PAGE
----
Cumbrian school among those piloting new gun toy
A Cumbrian primary school is testing an educational toy designed to encourage children to talk about guns.
The Guns Thumball is a soft ball with names of 32 types of gun, from a Mac-10 to a water pistol, printed on it.
The firm behind it said it was "even more important" for children to discuss guns in light of Derrick Bird fatally shooting 12 people in the county.
Bassenthwaite Primary's head said it enabled pupils to talk about guns' role in society in a "safe and fun way".
Children at the school in Bassenthwaite, Cumbria, are among those in a pilot group trying out the ball before it goes on sale.
The toy is thrown around a classroom, with the person who catches it lifting their thumb and reading from the panel underneath. It is then used to promote discussion in the classroom about how guns are used in different scenarios.
End Quote Ch Supt Geoff Feavyour Leicestershire Police
If we can improve awareness, there is the very real possibility that lives can be altered”
Head teacher Sara Royle said: "The new Guns Thumball gives us the opportunity to positively encourage the students to talk about the role that guns have in society in a safe and fun way."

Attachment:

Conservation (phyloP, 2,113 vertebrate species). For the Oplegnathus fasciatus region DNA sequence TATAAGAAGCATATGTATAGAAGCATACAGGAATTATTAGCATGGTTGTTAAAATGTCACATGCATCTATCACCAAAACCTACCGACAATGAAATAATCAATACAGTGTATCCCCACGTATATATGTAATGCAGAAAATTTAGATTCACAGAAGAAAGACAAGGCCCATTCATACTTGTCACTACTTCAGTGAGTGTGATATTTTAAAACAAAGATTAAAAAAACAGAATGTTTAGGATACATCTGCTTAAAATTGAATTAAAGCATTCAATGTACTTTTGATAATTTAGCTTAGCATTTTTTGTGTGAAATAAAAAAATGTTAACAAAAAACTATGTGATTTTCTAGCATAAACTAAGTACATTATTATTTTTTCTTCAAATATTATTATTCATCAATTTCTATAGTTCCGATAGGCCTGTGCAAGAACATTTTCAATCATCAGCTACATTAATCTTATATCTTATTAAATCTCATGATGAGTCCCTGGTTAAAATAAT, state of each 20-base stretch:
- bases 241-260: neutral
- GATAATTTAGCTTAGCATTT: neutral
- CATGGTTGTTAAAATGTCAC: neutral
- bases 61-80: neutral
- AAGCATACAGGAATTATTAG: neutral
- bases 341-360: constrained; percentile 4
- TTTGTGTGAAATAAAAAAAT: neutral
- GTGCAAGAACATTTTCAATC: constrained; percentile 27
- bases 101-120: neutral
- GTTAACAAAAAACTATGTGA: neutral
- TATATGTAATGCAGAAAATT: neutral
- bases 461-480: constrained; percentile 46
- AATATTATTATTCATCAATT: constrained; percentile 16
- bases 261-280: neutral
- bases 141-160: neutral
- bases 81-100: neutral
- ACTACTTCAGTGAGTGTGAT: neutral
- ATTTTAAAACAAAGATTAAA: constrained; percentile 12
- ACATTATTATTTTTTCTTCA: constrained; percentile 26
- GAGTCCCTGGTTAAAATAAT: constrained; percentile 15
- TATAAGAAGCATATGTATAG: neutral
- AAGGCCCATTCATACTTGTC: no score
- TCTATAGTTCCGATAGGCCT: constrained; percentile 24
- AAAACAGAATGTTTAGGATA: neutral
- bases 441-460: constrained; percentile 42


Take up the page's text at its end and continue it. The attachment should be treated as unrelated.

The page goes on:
Ch Supt Geoff Feavyour of Leicestershire Police, a strategic firearms commander, backed the ball but recognised it might be controversial.
"I can understand the sensitivity, but we are fooling ourselves if we think our kids don't arrive at school without exposure to guns, gun issues, and in some cases gun culture," he said.
He admitted some may see guns as a taboo subject, but said children were often exposed to "unrealistic, positive and even glamorous" views of the weapons.
"I can understand that parents, even teachers, may be concerned that guns should be a taboo subject in an educational environment, and I can't help but think this is very similar to some attitudes to sex education," he added.
"Talking about things in a controlled educational environment rarely makes things worse, and if we can improve awareness, there is the very real possibility that lives can be altered," he said.
Rosie Fey of Keswick-based Happy Secrets, the firm that developed the ball, said the toy was inspired by the visit of a firearms sergeant to the shop while he was on holiday in Cumbria.
"We want to make children thoughtful around the word 'gun', and to de-glamorise it," she said while describing the design process behind it.
Mike Burgess, executive director of the company, said the Cumbria massacre had "raised awareness of guns, even for young children" and that "it has made it even more important that it is used as a topic of discussion."
Taxi driver Derrick Bird sparked a massive police manhunt when he went on the rampage in west Cumbria in June, shooting dead 12 people and injuring 11 others.